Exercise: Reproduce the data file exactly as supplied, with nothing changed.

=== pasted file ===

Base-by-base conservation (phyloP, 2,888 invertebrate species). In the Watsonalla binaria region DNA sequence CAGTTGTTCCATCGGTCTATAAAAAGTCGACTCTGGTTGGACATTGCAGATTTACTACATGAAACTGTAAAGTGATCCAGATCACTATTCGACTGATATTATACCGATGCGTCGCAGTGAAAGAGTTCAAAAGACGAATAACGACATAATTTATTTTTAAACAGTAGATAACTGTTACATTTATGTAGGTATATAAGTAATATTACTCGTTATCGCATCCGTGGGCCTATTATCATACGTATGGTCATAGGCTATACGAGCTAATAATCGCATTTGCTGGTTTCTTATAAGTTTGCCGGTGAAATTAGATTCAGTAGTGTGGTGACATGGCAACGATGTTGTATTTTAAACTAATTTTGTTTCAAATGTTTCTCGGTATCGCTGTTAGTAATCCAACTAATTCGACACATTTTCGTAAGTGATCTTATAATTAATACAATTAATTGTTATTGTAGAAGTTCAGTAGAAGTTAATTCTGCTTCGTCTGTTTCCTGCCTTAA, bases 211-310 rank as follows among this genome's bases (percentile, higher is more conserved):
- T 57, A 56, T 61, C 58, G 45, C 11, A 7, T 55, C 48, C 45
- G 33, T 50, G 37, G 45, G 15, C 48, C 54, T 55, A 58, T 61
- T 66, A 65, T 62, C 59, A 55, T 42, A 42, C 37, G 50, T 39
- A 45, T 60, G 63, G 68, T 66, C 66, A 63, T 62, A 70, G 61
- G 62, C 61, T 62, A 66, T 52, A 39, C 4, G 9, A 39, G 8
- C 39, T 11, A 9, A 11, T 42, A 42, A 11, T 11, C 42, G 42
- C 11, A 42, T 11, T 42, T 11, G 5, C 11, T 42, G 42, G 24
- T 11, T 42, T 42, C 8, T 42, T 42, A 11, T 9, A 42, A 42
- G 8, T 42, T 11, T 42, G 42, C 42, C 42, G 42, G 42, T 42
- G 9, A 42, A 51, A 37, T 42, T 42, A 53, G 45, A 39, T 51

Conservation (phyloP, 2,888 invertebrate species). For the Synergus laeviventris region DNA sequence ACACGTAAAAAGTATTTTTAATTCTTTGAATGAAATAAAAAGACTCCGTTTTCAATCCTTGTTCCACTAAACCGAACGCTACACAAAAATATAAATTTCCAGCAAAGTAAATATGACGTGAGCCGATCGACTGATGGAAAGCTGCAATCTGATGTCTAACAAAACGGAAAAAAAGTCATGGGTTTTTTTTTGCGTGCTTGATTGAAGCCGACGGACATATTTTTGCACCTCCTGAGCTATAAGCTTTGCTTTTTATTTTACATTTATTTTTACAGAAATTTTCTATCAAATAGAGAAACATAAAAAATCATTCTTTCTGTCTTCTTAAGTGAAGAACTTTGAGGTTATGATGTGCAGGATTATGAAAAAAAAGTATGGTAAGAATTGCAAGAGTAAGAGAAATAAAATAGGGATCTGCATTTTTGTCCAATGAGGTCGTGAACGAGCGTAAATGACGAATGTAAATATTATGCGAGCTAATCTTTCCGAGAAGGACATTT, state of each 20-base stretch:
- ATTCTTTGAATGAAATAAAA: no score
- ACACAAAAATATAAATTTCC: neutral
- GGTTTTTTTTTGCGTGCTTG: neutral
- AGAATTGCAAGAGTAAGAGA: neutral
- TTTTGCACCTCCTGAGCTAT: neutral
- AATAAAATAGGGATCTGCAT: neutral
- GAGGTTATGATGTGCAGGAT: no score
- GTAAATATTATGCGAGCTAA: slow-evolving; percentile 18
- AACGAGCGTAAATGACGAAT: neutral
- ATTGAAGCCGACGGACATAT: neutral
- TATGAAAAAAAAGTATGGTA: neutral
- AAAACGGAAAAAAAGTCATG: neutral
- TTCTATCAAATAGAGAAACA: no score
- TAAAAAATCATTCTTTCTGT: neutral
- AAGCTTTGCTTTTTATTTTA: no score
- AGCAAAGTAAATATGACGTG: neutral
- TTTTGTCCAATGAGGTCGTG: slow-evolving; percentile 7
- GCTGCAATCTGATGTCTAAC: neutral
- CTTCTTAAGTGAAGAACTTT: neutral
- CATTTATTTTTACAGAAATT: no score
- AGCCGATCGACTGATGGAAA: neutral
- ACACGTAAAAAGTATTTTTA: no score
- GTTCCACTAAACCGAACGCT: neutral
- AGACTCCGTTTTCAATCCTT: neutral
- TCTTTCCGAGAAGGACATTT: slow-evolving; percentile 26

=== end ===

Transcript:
Base-by-base conservation (phyloP, 2,888 invertebrate species). In the Watsonalla binaria region DNA sequence CAGTTGTTCCATCGGTCTATAAAAAGTCGACTCTGGTTGGACATTGCAGATTTACTACATGAAACTGTAAAGTGATCCAGATCACTATTCGACTGATATTATACCGATGCGTCGCAGTGAAAGAGTTCAAAAGACGAATAACGACATAATTTATTTTTAAACAGTAGATAACTGTTACATTTATGTAGGTATATAAGTAATATTACTCGTTATCGCATCCGTGGGCCTATTATCATACGTATGGTCATAGGCTATACGAGCTAATAATCGCATTTGCTGGTTTCTTATAAGTTTGCCGGTGAAATTAGATTCAGTAGTGTGGTGACATGGCAACGATGTTGTATTTTAAACTAATTTTGTTTCAAATGTTTCTCGGTATCGCTGTTAGTAATCCAACTAATTCGACACATTTTCGTAAGTGATCTTATAATTAATACAATTAATTGTTATTGTAGAAGTTCAGTAGAAGTTAATTCTGCTTCGTCTGTTTCCTGCCTTAA, bases 211-310 rank as follows among this genome's bases (percentile, higher is more conserved):
- T 57, A 56, T 61, C 58, G 45, C 11, A 7, T 55, C 48, C 45
- G 33, T 50, G 37, G 45, G 15, C 48, C 54, T 55, A 58, T 61
- T 66, A 65, T 62, C 59, A 55, T 42, A 42, C 37, G 50, T 39
- A 45, T 60, G 63, G 68, T 66, C 66, A 63, T 62, A 70, G 61
- G 62, C 61, T 62, A 66, T 52, A 39, C 4, G 9, A 39, G 8
- C 39, T 11, A 9, A 11, T 42, A 42, A 11, T 11, C 42, G 42
- C 11, A 42, T 11, T 42, T 11, G 5, C 11, T 42, G 42, G 24
- T 11, T 42, T 42, C 8, T 42, T 42, A 11, T 9, A 42, A 42
- G 8, T 42, T 11, T 42, G 42, C 42, C 42, G 42, G 42, T 42
- G 9, A 42, A 51, A 37, T 42, T 42, A 53, G 45, A 39, T 51

Conservation (phyloP, 2,888 invertebrate species). For the Synergus laeviventris region DNA sequence ACACGTAAAAAGTATTTTTAATTCTTTGAATGAAATAAAAAGACTCCGTTTTCAATCCTTGTTCCACTAAACCGAACGCTACACAAAAATATAAATTTCCAGCAAAGTAAATATGACGTGAGCCGATCGACTGATGGAAAGCTGCAATCTGATGTCTAACAAAACGGAAAAAAAGTCATGGGTTTTTTTTTGCGTGCTTGATTGAAGCCGACGGACATATTTTTGCACCTCCTGAGCTATAAGCTTTGCTTTTTATTTTACATTTATTTTTACAGAAATTTTCTATCAAATAGAGAAACATAAAAAATCATTCTTTCTGTCTTCTTAAGTGAAGAACTTTGAGGTTATGATGTGCAGGATTATGAAAAAAAAGTATGGTAAGAATTGCAAGAGTAAGAGAAATAAAATAGGGATCTGCATTTTTGTCCAATGAGGTCGTGAACGAGCGTAAATGACGAATGTAAATATTATGCGAGCTAATCTTTCCGAGAAGGACATTT, state of each 20-base stretch:
- ATTCTTTGAATGAAATAAAA: no score
- ACACAAAAATATAAATTTCC: neutral
- GGTTTTTTTTTGCGTGCTTG: neutral
- AGAATTGCAAGAGTAAGAGA: neutral
- TTTTGCACCTCCTGAGCTAT: neutral
- AATAAAATAGGGATCTGCAT: neutral
- GAGGTTATGATGTGCAGGAT: no score
- GTAAATATTATGCGAGCTAA: slow-evolving; percentile 18
- AACGAGCGTAAATGACGAAT: neutral
- ATTGAAGCCGACGGACATAT: neutral
- TATGAAAAAAAAGTATGGTA: neutral
- AAAACGGAAAAAAAGTCATG: neutral
- TTCTATCAAATAGAGAAACA: no score
- TAAAAAATCATTCTTTCTGT: neutral
- AAGCTTTGCTTTTTATTTTA: no score
- AGCAAAGTAAATATGACGTG: neutral
- TTTTGTCCAATGAGGTCGTG: slow-evolving; percentile 7
- GCTGCAATCTGATGTCTAAC: neutral
- CTTCTTAAGTGAAGAACTTT: neutral
- CATTTATTTTTACAGAAATT: no score
- AGCCGATCGACTGATGGAAA: neutral
- ACACGTAAAAAGTATTTTTA: no score
- GTTCCACTAAACCGAACGCT: neutral
- AGACTCCGTTTTCAATCCTT: neutral
- TCTTTCCGAGAAGGACATTT: slow-evolving; percentile 26